Moral and political liability is another matter. Dave Neiwert has observed that the kind of effect someone like Glenn Beck or Rush Limbaugh has on hardcore Patriot-militia or white supremacists types is that they think of even characters like that as practically part of the power structure that is conspiring against them. So when they hear that Beck of Limbaugh is saying that Obama is coming to take our guns and establish a fascistcommunistmarxistnazi dictatorship, they are likely to plunge into a more urgent state of paranoid. As in, "Well, if those people are saying things like that, the real situation must be way worse!"
When prominent commentators or elected officials promote crackpot conspiracy theories and overblown accusation, other people need to call them on it. What's outrageous obvious requires judgment. And judgment when it comes to moral and political responsibility is less clear-cut than with legal responsibility, because we aren't talking about sending people to jail or having a court imposes civil penalties in the former cases, which are the sort Rich is addressing.
Political speech is often aimed at arousing passion and it's often messy. Hyperbole is part of the package. That's where real judgment comes in. Dave Neiwert in The Eliminationists: How Hate Talk Radicalized the American Right (2009) suggests some guidelines on how to judge when political speech is sliding into encouragement of violence. Repeatedly describing one's enemies as disgusting animals - worms, rats, vermin - or as diseases should be red flags in this regard. He gives some very recent examples in Glenn Beck's eliminationist attacks on progressives: How long before someone acts on this violent rhetoric?Crooks and Liars 02/28/10.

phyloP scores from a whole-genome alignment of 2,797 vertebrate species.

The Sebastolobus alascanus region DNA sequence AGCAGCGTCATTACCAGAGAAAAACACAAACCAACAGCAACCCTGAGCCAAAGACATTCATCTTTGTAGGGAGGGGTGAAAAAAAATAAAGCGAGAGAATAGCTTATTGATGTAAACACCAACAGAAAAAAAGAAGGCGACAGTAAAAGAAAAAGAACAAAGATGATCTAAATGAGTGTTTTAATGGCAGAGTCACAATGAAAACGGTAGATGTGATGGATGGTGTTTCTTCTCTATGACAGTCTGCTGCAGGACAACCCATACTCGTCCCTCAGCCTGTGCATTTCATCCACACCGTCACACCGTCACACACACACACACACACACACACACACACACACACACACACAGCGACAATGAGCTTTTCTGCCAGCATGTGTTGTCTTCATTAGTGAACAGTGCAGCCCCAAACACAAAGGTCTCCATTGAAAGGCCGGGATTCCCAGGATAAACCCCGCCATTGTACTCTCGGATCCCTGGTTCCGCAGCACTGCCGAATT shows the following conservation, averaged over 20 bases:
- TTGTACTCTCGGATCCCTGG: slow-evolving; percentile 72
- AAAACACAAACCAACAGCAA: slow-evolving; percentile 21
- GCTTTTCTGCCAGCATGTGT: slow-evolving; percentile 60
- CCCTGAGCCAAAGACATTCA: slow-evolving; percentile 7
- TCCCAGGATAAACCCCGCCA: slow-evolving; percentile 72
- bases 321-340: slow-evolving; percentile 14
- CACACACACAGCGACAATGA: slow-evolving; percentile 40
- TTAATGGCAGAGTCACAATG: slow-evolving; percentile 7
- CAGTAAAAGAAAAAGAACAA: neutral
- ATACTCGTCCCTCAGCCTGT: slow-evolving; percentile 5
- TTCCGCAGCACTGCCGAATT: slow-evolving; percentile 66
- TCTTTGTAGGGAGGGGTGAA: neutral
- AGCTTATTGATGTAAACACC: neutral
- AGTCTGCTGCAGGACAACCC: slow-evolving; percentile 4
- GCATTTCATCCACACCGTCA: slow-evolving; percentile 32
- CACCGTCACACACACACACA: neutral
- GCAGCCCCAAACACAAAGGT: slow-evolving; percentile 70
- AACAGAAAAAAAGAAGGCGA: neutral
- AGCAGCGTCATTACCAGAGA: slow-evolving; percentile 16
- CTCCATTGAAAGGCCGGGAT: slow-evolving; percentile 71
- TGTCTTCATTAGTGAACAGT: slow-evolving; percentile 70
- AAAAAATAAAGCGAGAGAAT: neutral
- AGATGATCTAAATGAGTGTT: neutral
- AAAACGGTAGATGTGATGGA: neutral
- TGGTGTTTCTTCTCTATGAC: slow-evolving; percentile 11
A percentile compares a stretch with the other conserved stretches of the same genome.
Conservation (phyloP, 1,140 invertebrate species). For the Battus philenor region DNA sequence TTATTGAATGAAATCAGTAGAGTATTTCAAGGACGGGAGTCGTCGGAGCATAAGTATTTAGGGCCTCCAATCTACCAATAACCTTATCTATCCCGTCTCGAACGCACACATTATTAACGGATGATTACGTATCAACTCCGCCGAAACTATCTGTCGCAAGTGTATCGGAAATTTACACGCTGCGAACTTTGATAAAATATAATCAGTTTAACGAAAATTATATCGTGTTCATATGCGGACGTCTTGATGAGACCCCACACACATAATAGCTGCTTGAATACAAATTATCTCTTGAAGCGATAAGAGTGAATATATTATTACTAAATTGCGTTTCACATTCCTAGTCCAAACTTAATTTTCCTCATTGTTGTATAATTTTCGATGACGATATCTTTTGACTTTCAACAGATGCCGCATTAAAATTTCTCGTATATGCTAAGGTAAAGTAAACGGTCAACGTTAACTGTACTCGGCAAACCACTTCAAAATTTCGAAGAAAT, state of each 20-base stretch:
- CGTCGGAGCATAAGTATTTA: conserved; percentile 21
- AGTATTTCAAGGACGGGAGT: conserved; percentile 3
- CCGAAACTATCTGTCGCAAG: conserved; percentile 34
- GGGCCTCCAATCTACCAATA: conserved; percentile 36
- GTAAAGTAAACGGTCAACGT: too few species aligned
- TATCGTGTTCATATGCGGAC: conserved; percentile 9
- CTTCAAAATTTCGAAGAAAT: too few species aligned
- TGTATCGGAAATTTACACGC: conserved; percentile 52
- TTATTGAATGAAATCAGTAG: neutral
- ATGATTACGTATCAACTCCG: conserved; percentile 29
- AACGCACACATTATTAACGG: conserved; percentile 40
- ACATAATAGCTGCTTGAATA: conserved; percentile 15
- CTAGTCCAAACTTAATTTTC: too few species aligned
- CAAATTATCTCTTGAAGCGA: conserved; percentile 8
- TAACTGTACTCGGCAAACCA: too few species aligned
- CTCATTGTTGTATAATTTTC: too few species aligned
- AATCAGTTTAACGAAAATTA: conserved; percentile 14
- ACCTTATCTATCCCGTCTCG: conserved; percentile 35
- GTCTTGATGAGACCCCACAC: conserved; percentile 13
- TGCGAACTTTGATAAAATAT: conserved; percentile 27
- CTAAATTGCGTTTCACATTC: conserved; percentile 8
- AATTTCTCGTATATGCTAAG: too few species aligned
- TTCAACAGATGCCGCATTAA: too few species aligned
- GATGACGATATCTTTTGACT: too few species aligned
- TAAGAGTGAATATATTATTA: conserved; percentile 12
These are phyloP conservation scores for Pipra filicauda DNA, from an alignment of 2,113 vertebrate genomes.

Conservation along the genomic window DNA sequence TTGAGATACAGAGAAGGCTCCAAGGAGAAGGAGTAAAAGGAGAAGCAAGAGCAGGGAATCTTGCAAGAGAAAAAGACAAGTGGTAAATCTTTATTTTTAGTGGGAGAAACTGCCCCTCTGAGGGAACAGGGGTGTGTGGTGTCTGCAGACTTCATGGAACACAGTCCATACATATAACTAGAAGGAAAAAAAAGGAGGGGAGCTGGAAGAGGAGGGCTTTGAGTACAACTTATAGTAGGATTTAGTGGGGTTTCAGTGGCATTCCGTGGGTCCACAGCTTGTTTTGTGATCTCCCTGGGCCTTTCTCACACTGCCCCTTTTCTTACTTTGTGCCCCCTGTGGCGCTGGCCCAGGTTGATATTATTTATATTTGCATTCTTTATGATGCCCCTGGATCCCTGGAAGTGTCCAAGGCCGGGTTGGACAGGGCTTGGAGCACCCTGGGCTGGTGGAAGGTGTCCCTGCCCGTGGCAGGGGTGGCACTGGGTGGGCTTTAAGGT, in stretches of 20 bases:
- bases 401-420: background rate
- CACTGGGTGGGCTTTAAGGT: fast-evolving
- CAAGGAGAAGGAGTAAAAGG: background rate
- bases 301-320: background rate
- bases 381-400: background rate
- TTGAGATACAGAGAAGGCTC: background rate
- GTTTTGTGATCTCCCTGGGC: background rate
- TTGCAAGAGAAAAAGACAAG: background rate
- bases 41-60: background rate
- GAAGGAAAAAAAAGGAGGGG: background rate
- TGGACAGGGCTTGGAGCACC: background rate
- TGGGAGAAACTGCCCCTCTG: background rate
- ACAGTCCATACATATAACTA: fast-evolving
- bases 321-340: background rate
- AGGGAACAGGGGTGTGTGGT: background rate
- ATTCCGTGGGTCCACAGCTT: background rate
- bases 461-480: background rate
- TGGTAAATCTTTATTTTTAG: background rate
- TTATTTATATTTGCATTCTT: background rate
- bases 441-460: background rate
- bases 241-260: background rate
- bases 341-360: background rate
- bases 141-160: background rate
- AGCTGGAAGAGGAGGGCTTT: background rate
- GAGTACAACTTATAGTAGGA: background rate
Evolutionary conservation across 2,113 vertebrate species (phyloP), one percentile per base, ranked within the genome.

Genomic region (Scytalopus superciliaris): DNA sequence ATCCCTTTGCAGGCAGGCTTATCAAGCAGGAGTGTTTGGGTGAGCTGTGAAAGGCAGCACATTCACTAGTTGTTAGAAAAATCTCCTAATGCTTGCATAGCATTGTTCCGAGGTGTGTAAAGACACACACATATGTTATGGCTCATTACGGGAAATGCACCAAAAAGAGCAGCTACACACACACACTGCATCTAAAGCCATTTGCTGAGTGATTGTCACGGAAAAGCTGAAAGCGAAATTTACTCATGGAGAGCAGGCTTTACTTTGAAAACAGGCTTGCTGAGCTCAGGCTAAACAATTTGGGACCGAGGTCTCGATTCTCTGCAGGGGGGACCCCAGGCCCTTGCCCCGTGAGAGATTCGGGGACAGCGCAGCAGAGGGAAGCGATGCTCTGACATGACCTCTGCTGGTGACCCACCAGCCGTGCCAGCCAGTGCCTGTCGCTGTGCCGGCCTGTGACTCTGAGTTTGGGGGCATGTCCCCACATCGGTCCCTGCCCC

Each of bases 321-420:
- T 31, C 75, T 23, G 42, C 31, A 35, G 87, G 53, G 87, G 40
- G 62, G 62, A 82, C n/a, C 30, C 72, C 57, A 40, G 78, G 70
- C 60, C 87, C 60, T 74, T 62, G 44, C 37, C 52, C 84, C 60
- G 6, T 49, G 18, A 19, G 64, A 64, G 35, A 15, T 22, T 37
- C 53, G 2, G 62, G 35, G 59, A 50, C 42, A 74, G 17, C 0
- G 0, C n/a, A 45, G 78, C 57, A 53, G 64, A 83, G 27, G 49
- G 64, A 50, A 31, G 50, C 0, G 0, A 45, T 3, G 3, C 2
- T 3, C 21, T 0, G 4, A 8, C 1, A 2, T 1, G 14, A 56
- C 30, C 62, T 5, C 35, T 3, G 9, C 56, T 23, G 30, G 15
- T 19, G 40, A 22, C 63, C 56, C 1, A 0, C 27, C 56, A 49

As important as this aspect is, it shouldn't stop us from looking at the particular situations that make significant numbers of people receptive to the rhetoric. As far as actual acts of domestic terrorist violence, it doesn't seem to be the case there are large networks of social support for them at present. Unlike, say, lynch-murders during the segregation decades in the South, where some combination of support, community and family loyalty and fear both realistic and exaggerated meant that it was hard to catch and convict lynch-murderers. And it was not unusual for local law enforcement to be in on the lynchings, as in the infamous case of Cheney, Schwerner and Goodman in Philadelphia, Mississippi, in 1964.
I don't have any grand sociological insights to offer. But this is why its important for Democrats not to minimize the seriousness of the radical rhetoric by leading Republican politicians and commentators or the thuggier aspect of howling mobs of white people showing up at Congressional town hall meetings displaying weapons and howling down health care supports to bully people into not challenging them. These people are coming from somewhere (literally and metaphorically). And while the guys who show up to Democratic Congressional town hall meetings openly carrying weapons are unlikely to become bleeding-heart liberals any time soon, an effective response on the Democratic side can deprive that rhetoric and those kinds of stunts of some of their power to move the potential constituents for far-right radicalism.